140. ^ Gonzalo Redondo Galvez, Política, cultura y sociedad en la España de Franco, 1939–1975, vol. 1, La configuración del Estado espanol, nacional y católico (1939–1947), Pamplona 1999, ISBN 8431317132; accordint to the author, "el autoritarismo franquista no fue de signo fascista sino tradicionalista", see Juan María Sanchez-Prieto, Lo que fué y lo que no fué Franco, [in:] Nueva Revista de Política, Cultura y Arte 69 (2000), pp. 30-38
  141. ^ Carlos Pulpillo Leiva, Orígenes del Franquismo: la construcción de la “Nueva España” (1936–1941), [PhD thesis], Madrid 2013, esp. pp. 717-737
  142. ^ with Francoist omnipotent state, accidentalist regime, centralization, monopolist party, arbitrarily designed representation and Church subservient to state deemed incompatible with Pradera's vision of a withdrawn state, monarchism, regionalisation, abolishment of parties, corporative representation and state subservient to Church
  143. ^ Orella Martínez 2000, p. 11, Orella Martínez 2006, pp. 257-268. The author notes that in countries like Portugal, Austria, Romania and Hungary the conservatives persecuted fascists, while in Belgium, Norway, Italy and Slovakia the two formations worked hand in hand
  144. ^ some consider Pradera’s works Traditionalism at its best, see Gonzalo Fernández de la Mora, Los teóricos izquierdistas de la democracia orgánica, Barcelona 1985, p. 188, others see it as evolution of typical Carlism, since regionalism and dynastical allegiance gave way to corporativism and organicism
  145. ^ most quoted phrase from the book was that “Estado Nuevo is the old traditional state”, Javier Ugarte Tellería, El carlismo en la guerra del 36. La formación de un cuasi-estado nacional-corporativo y foral en la zona vasco-navarra, [in:] Historia contemporánea 38 (2009), p. 68
  146. ^ Stanley G. Payne, Fascism. Comparisons and Definitions, Madison 1980, ISBN 0299080609, p. 143; in another of his works, Payne applies a more typical description of "societal corporatism", see his The Franco Regime, Madison 1987, ISBN 0299110702, pp. 53-54
  147. ^ Gonzáles Cuevas 1997, p. 208
  148. ^ or simply “authoritarian”, Iker Cantabrana Morras, Lo viejo y lo nuevo: Díputación-FET de las JONS. La convulsa dinámica política de la "leal" Alava (Primera parte: 1936-1938), [in:] Sancho el Sabio 21 (2004), p. 170, also Agustín José Menéndez, Shifting legal dogma: From Republicanism to Fascist Ideology under the Early Franquismo, [in:] Arena working papers 20 (2000), available here
  149. ^ many authors invoke Pradera against the fascist background, indicate similarities, and apply fascistoid qualifications, but stop just short of naming him fascist, see Enrique Moradiellos, Evangelios fascistas, [in:] Revista de libros 12 (2014), p. 30, Olabarri Gortázar 1988, p. 323, Ernesto Mila, Renovación Española y Acción Española, la “derecha fascista española”, [in:] Revista de Historia del Fascismo, 2 (2011), María Cruz Mina Apat, Elecciones y partidos políticos en Navarra (1891-1923), [in:] J. L. García-Delgado (ed.), La España de la Restauración: política, economía, legislación y cultura), Madrid 1985, ISBN 8432305111, 9788432305115, pp. 120-121, S. Fernandez Viguera, Ideologia de Raimundo Garcia ‘Garcilaso’ en torno al tema foral, [in:] Principe de Viana 47 (1986), pp. 511-531. Only in unrestrained cyberspace Pradera is plainly called fascist, compare here. There are also many scholars who highlight what they consider fundamental differences between Pradera and fascism, see Orella Martínez 2006, pp. 257-268, Fernando del Rey Reguillo, Manuel Álvarez Tardío, The Spanish Second Republic Revisited: From Democratic Hopes to the Civil War (1931-1936), Madrid 2012, ISBN 9781845194598, pp. 250-251, Carballo 2013, pp. 126-131, Martin Blinkhorn, Fascists & Conservatives. The radical Right and the establishment in twentieth-century Europe, London 2003, ISBN 9781134997121, p. 126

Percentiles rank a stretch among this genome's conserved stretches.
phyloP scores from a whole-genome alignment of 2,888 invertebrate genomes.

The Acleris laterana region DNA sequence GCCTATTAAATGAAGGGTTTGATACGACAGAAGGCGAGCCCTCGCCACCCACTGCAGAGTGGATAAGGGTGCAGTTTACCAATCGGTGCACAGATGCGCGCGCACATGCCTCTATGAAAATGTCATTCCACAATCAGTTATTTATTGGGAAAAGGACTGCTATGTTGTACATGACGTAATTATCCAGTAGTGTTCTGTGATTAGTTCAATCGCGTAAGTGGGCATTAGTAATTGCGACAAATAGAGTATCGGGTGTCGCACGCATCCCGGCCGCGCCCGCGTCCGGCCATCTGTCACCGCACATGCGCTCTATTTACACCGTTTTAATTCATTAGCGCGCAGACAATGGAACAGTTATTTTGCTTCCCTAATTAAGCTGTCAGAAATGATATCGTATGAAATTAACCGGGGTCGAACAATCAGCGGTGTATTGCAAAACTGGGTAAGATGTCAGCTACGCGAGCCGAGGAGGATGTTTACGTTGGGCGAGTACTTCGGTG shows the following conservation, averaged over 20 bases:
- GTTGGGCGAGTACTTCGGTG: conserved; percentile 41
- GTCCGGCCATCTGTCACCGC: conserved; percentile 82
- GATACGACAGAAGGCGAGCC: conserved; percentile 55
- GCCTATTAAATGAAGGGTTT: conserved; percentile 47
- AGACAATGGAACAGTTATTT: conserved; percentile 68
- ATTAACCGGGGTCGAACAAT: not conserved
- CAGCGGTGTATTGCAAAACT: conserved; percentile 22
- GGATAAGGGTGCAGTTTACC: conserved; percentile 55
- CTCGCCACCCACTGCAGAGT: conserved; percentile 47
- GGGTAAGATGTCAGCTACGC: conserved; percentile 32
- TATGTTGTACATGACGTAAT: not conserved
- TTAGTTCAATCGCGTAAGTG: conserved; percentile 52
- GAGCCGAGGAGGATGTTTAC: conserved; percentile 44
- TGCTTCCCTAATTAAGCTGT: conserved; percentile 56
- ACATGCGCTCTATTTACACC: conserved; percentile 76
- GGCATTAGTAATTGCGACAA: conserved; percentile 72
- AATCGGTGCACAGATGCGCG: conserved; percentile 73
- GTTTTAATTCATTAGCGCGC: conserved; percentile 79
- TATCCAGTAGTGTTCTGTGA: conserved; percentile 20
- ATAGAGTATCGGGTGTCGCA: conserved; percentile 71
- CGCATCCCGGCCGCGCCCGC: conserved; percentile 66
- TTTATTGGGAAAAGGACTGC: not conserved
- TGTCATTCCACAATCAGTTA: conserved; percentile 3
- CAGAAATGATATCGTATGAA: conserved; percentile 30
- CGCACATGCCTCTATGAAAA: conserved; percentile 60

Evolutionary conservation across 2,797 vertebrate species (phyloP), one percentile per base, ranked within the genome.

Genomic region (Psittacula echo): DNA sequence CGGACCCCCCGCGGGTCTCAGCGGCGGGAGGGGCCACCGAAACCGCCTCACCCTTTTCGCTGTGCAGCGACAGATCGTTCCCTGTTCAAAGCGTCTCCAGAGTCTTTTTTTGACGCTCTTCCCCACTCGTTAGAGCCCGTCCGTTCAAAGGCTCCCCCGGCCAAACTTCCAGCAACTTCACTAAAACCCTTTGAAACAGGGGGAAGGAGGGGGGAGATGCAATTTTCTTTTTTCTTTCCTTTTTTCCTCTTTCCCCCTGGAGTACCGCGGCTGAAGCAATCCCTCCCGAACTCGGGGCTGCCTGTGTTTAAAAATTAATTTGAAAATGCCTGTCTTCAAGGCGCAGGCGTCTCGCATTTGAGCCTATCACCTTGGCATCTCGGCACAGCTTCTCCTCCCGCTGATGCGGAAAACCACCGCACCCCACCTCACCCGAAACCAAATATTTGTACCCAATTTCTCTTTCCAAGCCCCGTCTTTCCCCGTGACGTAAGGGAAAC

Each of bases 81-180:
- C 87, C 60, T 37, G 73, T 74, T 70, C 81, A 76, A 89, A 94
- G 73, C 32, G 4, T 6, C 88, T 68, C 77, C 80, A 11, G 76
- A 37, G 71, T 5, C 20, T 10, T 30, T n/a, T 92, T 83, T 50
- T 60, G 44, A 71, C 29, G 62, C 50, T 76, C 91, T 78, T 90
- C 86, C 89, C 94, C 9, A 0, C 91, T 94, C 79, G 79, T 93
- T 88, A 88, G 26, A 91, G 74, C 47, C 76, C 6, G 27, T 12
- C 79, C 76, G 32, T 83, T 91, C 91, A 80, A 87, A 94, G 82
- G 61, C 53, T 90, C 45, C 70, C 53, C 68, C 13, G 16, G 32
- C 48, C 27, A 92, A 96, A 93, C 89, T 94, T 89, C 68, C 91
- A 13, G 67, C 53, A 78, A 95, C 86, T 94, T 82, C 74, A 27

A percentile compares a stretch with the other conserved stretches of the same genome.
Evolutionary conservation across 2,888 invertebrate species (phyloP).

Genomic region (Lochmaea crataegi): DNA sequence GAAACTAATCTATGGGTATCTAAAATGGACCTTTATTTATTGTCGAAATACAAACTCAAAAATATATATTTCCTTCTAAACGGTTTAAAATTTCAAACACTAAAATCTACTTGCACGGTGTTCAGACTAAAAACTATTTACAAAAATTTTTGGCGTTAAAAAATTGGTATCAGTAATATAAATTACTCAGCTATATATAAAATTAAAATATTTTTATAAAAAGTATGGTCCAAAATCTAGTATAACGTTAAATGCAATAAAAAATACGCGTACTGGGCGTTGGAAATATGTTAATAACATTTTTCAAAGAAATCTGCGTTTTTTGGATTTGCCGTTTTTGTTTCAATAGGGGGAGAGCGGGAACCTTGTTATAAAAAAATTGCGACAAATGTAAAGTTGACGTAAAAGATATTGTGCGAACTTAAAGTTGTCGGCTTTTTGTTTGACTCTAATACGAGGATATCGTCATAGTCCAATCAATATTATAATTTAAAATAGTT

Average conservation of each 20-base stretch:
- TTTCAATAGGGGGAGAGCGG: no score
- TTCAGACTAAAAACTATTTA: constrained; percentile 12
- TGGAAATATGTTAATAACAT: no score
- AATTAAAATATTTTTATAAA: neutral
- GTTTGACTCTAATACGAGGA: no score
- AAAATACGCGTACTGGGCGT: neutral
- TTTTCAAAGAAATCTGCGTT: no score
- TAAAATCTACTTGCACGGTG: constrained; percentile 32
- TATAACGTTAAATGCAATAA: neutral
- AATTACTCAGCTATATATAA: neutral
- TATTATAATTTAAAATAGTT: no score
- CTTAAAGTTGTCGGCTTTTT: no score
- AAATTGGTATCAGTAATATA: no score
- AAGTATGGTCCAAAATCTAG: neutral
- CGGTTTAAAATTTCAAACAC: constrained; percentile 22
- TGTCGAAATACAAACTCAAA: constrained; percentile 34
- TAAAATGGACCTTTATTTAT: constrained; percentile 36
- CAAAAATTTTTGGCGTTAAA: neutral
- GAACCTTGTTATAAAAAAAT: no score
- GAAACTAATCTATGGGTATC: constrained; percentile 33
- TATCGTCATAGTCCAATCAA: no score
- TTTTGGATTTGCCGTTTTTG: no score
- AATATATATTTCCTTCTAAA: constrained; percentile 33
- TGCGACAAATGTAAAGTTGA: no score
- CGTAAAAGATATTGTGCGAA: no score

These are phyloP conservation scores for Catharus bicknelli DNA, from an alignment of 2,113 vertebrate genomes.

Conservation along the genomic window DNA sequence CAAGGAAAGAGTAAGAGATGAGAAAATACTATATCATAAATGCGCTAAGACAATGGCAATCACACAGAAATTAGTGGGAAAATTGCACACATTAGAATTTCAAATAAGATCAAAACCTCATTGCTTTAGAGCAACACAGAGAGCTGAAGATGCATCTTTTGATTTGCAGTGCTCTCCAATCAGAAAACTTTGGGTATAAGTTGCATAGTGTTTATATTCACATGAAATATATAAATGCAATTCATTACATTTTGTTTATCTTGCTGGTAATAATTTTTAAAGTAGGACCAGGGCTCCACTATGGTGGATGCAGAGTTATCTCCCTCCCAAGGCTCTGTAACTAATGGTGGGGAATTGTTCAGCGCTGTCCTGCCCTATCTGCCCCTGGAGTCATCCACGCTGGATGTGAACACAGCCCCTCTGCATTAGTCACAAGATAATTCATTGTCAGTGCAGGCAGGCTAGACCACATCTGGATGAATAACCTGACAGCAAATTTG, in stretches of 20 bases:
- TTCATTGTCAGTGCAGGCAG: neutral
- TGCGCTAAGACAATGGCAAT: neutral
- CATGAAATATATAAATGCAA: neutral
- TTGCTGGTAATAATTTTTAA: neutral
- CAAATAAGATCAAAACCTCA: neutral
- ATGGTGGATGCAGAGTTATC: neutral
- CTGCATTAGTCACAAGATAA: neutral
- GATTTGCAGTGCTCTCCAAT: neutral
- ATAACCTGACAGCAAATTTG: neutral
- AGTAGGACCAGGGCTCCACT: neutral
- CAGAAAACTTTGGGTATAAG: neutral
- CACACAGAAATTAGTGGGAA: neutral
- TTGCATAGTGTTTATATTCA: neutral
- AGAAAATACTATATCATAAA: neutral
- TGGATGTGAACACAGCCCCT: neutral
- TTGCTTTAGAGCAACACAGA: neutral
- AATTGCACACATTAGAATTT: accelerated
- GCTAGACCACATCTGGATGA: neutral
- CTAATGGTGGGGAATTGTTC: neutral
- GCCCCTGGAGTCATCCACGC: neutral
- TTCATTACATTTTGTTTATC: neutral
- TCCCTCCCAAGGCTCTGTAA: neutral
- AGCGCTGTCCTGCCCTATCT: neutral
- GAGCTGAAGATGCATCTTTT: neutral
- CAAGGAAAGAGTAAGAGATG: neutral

150. ^ and “fascist project turned firmly towards the past”, see Dylan Riley, The Civic Foundations of Fascism in Europe: Italy, Spain, and Romania, 1870–1945, Baltimore 2010, ISBN 9780801894275, pp. 19-20
  151. ^ Manuel Martorell-Pérez, Nuevas aportaciones históricas sobre la evolución ideológica del carlismo, [in:] Gerónimo de Uztariz 16 (2000) , pp. 103-104. The author claims that de Mella broke with Pradera because of magmatic nature of his work, which contributed not to excellence, but to the intellectual decay of Carlism
  152. ^ none of the sources consulted clarifies what Pradera’s mothertongue was, though he is reported to have spoken Basque perfectly, Carballo 2013, p. 143
  153. ^ compare Pradera’s entry at Auñamendi Eusko Entziklopedia
  154. ^ compare Carballo 2013, pp. 142-146
  155. ^ though he remained ambiguos as to their re-introduction; in 1916-1918 he declared that "la situación actual de España no es la oportuna para plantear el pleito de la reintegración foral”, quoted after Estornés Zubizarreta, Victor Pradera Larumbe
  156. ^ Estornés Zubizarreta, Victor Pradera Larumbe; "Regionalismo no es separatismo. [...] El separatismo, o sea la independencia, no lo admitimos nosotros; al contrario, queremos la unidad de la Patria, respetando los derechos que corresponden a todas las provincias”, quoted after Guinea Suárez 1953
  157. ^ according to Pradera municipios are naturally grouped in comarcas, not provincias; actually, he did not recognise official “provincias”, and when advocating “provincial” rights he meant “regiones”, Carballo 2013, pp. 109-110